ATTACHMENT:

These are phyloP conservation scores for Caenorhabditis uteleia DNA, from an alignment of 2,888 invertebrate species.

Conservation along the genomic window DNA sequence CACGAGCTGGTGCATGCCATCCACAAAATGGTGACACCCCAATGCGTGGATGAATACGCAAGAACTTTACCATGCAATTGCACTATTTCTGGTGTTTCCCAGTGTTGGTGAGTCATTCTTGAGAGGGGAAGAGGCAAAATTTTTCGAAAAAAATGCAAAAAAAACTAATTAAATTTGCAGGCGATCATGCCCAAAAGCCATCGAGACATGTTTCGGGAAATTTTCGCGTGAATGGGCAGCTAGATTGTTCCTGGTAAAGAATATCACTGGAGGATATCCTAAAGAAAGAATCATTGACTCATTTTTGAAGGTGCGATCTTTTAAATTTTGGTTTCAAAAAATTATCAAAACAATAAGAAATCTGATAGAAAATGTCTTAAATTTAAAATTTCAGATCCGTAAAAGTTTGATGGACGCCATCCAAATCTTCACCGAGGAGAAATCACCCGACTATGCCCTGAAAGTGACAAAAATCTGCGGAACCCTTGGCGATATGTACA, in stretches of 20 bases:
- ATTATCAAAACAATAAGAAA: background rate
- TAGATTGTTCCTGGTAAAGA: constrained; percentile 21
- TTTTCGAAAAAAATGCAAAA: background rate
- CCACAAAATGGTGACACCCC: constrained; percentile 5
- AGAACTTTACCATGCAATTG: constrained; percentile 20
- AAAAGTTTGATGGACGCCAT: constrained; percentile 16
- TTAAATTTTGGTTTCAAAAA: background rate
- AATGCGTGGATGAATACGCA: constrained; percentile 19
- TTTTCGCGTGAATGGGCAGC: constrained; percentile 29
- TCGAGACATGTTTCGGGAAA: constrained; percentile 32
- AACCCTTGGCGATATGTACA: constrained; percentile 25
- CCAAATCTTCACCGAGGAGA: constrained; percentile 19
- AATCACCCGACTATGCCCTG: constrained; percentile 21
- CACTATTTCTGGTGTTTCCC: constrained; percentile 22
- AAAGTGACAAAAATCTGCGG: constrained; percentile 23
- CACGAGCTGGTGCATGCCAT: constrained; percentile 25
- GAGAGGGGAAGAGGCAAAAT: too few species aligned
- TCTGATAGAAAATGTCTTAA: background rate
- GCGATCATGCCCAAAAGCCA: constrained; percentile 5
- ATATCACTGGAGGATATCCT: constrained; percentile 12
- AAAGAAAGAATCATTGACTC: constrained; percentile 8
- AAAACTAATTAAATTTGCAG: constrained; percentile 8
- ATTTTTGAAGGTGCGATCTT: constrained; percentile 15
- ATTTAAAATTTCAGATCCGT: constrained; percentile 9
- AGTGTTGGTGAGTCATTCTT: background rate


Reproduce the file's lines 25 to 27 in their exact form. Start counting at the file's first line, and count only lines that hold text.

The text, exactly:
- ATTTTTGAAGGTGCGATCTT: constrained; percentile 15
- ATTTAAAATTTCAGATCCGT: constrained; percentile 9
- AGTGTTGGTGAGTCATTCTT: background rate